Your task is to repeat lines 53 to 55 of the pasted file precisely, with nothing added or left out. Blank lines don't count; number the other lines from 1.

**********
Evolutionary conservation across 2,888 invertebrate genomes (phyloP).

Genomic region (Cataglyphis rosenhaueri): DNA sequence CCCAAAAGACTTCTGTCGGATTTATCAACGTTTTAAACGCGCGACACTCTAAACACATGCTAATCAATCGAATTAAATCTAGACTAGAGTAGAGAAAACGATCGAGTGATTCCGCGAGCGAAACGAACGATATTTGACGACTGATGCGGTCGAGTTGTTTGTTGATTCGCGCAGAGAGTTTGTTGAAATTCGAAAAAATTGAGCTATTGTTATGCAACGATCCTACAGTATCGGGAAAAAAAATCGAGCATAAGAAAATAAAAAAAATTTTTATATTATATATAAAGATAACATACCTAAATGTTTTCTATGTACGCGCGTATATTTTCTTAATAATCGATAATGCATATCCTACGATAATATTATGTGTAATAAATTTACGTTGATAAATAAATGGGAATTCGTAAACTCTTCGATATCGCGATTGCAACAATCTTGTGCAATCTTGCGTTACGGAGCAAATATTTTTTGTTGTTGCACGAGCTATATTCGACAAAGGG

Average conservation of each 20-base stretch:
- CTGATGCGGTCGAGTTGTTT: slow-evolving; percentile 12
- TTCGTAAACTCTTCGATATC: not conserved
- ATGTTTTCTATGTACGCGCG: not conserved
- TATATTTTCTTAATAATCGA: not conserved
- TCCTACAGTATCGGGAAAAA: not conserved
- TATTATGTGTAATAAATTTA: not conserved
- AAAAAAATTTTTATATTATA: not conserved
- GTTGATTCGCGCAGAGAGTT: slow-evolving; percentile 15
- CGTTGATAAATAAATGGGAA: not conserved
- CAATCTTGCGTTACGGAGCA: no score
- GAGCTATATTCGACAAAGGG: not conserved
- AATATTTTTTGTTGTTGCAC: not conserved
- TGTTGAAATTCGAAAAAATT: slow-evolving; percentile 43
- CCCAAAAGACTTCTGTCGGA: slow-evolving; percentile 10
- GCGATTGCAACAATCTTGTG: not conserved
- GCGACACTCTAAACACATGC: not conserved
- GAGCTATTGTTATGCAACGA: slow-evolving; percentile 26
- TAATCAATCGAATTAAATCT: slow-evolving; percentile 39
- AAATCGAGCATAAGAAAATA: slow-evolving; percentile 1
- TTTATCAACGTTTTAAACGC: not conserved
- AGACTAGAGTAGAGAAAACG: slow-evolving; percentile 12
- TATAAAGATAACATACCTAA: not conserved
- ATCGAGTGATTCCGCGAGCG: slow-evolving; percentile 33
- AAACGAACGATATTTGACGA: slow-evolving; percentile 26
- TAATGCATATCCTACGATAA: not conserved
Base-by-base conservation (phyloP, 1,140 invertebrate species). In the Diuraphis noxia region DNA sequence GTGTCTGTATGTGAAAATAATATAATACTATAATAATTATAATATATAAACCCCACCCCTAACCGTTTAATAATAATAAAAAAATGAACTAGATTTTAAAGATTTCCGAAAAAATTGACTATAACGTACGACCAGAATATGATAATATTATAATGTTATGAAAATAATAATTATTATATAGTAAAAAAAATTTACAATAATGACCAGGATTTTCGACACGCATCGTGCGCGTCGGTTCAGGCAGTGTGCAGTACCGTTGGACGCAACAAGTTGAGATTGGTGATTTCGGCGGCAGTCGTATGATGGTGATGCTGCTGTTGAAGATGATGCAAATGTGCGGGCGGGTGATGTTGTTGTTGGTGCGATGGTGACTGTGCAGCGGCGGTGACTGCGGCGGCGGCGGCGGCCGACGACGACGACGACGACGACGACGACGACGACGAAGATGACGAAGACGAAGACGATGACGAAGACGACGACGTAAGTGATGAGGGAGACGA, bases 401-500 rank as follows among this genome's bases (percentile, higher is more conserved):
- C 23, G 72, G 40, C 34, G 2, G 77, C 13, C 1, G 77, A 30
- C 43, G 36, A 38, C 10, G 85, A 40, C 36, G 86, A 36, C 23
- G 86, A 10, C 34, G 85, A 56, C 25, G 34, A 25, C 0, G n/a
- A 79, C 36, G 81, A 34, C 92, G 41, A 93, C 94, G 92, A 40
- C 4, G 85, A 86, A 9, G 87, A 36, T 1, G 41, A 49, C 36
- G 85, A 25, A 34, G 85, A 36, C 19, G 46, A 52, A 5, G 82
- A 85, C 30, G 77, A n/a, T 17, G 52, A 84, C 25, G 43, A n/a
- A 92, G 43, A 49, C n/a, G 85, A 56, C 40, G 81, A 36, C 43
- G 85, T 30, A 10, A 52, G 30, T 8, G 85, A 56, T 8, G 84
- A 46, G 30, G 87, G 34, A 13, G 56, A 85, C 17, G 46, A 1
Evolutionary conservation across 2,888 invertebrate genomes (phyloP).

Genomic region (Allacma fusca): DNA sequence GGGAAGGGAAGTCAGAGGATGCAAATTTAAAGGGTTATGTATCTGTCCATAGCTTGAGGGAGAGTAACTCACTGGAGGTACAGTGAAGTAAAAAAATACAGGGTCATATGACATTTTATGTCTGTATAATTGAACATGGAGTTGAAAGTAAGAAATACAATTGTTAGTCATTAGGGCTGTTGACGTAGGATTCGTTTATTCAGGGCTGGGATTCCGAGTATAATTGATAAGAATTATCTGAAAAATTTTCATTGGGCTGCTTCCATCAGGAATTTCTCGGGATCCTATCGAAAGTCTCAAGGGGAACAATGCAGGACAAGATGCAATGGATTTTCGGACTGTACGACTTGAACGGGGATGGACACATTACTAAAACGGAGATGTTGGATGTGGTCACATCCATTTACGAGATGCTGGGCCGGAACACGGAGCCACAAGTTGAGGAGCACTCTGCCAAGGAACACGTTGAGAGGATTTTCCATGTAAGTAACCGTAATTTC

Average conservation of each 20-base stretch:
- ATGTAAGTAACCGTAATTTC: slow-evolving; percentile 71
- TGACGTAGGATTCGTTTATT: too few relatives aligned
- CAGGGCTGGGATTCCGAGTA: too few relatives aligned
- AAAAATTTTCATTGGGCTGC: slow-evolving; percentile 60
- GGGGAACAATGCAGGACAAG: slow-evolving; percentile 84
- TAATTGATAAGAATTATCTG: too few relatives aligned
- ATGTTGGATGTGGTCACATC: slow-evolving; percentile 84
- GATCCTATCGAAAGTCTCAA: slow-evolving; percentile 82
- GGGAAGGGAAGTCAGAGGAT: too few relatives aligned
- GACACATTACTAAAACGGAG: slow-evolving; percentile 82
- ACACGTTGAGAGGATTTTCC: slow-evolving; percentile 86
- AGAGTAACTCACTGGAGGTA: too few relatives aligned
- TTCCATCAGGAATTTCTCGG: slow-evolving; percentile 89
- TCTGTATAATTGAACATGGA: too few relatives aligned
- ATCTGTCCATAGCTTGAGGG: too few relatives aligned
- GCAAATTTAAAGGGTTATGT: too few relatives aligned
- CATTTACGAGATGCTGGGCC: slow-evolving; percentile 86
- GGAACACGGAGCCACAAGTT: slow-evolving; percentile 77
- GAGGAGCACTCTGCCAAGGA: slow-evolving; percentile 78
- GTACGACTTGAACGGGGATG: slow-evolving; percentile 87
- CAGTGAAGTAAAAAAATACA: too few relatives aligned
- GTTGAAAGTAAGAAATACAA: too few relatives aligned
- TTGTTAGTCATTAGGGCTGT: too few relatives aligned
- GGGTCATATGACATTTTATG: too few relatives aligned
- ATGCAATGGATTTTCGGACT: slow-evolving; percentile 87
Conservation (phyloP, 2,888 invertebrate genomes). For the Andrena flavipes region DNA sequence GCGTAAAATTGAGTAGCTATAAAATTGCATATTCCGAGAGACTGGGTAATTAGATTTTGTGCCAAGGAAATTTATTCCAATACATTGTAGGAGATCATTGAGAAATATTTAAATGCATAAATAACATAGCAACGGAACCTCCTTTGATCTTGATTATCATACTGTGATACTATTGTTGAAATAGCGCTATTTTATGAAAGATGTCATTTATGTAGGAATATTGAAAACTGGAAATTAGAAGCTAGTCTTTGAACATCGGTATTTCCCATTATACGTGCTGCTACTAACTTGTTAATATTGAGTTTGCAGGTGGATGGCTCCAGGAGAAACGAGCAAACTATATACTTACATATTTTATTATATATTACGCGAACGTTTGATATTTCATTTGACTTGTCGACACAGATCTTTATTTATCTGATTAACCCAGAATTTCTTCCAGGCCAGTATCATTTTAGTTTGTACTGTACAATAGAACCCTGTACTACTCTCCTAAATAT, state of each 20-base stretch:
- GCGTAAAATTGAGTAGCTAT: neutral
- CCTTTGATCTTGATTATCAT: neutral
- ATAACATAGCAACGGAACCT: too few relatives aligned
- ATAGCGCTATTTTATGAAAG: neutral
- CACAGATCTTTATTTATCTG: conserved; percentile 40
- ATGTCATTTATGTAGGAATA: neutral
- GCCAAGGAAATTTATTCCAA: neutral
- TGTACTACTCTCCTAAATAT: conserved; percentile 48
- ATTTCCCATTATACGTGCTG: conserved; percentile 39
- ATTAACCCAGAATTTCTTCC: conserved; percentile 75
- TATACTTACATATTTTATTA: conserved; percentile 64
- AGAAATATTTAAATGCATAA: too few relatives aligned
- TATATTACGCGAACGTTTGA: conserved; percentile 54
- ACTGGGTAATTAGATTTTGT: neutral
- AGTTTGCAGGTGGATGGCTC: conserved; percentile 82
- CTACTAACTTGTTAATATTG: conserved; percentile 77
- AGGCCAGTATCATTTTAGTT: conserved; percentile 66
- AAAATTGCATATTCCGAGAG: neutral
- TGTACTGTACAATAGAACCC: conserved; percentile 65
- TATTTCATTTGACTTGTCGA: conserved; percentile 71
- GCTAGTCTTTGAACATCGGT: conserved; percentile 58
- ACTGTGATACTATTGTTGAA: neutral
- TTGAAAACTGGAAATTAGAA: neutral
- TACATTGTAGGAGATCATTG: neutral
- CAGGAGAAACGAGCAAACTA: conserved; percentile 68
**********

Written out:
- ACACGTTGAGAGGATTTTCC: slow-evolving; percentile 86
- AGAGTAACTCACTGGAGGTA: too few relatives aligned
- TTCCATCAGGAATTTCTCGG: slow-evolving; percentile 89